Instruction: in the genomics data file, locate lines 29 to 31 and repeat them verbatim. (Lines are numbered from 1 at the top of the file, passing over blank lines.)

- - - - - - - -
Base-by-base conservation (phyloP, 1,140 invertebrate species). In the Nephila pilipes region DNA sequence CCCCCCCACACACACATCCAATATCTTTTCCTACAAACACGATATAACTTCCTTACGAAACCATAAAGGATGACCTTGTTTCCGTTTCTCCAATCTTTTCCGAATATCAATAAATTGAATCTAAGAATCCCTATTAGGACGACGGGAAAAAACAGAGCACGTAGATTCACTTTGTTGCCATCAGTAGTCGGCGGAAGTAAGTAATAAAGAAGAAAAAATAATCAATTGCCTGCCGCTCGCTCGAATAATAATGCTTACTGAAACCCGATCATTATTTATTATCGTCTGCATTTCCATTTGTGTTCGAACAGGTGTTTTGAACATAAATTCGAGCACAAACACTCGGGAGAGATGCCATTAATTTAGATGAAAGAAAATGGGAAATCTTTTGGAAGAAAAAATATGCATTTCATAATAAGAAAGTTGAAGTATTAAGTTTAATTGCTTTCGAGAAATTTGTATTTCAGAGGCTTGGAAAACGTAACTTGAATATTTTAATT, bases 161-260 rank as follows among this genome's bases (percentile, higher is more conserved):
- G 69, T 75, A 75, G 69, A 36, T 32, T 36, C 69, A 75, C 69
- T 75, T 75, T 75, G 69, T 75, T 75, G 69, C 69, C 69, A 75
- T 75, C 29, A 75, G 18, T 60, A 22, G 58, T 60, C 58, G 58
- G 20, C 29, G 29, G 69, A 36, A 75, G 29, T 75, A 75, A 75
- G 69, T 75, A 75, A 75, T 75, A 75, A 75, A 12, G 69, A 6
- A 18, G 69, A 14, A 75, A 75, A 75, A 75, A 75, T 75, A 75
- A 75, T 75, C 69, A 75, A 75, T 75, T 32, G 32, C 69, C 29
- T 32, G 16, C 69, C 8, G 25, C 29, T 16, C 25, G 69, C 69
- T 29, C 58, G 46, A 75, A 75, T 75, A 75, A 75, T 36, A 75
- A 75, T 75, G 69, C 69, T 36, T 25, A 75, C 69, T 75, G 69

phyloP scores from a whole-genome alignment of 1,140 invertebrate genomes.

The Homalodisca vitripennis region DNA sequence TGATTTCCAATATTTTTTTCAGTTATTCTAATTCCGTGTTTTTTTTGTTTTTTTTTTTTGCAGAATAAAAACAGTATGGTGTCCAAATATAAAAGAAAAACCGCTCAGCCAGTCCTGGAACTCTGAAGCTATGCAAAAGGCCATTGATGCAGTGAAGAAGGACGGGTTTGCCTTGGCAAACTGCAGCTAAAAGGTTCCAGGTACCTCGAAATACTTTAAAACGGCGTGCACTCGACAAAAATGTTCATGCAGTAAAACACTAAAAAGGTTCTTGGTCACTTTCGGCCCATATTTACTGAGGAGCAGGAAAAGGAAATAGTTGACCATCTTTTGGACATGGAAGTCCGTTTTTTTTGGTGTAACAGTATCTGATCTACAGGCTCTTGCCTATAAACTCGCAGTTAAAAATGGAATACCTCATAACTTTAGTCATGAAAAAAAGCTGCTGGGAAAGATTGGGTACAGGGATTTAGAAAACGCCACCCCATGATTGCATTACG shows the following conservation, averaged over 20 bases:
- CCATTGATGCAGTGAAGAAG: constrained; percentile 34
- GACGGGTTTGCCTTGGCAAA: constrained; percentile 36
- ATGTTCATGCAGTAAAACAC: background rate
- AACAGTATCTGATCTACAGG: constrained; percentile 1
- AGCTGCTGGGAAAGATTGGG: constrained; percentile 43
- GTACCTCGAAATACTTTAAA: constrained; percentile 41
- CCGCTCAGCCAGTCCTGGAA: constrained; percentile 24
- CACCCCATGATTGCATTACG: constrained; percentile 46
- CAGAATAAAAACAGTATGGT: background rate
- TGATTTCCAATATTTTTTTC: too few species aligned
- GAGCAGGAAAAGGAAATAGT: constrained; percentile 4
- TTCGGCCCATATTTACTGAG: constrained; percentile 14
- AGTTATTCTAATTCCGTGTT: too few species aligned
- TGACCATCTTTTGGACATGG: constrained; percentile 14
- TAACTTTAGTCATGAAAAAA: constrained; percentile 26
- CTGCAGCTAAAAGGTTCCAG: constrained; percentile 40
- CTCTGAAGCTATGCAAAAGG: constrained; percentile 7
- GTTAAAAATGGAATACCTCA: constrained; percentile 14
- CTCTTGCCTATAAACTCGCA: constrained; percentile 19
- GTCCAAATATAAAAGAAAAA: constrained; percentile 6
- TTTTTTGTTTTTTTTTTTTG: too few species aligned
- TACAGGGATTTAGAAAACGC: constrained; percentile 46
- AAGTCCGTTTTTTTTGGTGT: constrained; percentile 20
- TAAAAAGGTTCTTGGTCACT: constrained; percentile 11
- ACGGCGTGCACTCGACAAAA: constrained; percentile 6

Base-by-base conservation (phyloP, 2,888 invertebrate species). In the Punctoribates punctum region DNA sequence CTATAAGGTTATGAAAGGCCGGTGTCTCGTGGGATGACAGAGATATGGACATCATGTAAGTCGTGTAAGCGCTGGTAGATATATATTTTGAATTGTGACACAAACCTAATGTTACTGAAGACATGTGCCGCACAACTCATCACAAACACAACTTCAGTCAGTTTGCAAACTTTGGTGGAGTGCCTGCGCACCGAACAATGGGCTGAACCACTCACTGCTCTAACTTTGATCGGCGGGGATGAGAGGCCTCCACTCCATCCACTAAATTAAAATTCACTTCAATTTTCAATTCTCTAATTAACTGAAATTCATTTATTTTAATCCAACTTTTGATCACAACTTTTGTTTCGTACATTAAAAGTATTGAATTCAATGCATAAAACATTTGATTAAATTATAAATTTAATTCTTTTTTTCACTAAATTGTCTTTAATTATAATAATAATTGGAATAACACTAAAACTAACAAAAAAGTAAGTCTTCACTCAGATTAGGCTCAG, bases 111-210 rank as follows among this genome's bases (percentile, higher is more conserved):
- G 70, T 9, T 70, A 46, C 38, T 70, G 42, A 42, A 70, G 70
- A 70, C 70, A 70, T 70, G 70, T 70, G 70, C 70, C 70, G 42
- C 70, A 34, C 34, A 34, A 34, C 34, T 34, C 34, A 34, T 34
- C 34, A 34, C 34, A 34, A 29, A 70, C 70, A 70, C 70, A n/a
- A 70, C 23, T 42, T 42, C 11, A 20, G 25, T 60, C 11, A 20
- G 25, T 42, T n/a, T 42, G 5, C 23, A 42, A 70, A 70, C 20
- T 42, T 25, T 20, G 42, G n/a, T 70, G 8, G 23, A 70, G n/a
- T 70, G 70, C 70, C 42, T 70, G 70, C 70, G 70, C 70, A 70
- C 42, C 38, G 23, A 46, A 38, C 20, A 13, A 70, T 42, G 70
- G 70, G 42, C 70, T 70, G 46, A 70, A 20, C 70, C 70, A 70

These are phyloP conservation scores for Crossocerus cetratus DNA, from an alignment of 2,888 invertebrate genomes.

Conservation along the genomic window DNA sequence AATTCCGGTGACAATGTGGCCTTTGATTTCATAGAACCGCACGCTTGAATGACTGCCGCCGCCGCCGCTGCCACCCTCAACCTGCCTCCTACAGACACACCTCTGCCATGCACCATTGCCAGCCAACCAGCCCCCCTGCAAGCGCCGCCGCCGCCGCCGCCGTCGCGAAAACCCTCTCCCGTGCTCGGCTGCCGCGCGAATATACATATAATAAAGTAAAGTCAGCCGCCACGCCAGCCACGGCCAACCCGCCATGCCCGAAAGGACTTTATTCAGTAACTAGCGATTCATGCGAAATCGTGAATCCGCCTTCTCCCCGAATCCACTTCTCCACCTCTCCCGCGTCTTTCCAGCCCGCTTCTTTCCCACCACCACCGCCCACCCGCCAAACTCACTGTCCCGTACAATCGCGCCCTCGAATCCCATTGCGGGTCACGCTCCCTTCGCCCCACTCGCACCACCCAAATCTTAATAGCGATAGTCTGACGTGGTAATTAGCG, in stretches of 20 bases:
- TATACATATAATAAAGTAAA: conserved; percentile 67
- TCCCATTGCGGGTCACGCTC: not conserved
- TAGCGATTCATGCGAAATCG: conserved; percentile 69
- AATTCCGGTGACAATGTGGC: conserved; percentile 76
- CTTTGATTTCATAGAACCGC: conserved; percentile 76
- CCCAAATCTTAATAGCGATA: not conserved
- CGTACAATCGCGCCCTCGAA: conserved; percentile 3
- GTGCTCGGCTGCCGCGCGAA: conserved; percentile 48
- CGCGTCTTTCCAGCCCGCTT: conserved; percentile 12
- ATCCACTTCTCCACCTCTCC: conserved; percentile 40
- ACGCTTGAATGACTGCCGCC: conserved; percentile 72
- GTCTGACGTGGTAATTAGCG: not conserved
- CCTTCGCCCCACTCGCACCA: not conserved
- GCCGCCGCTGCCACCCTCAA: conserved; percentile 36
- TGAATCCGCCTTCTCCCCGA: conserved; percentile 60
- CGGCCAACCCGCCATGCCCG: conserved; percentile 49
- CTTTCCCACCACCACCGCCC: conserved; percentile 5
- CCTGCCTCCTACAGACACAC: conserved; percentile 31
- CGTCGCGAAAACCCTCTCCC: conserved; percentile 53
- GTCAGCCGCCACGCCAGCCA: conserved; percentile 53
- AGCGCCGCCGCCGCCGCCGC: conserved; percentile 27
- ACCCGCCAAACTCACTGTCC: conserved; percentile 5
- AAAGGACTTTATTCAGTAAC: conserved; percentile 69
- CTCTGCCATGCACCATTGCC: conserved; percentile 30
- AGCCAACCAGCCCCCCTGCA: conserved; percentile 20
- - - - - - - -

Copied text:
- CTGCAGCTAAAAGGTTCCAG: constrained; percentile 40
- CTCTGAAGCTATGCAAAAGG: constrained; percentile 7
- GTTAAAAATGGAATACCTCA: constrained; percentile 14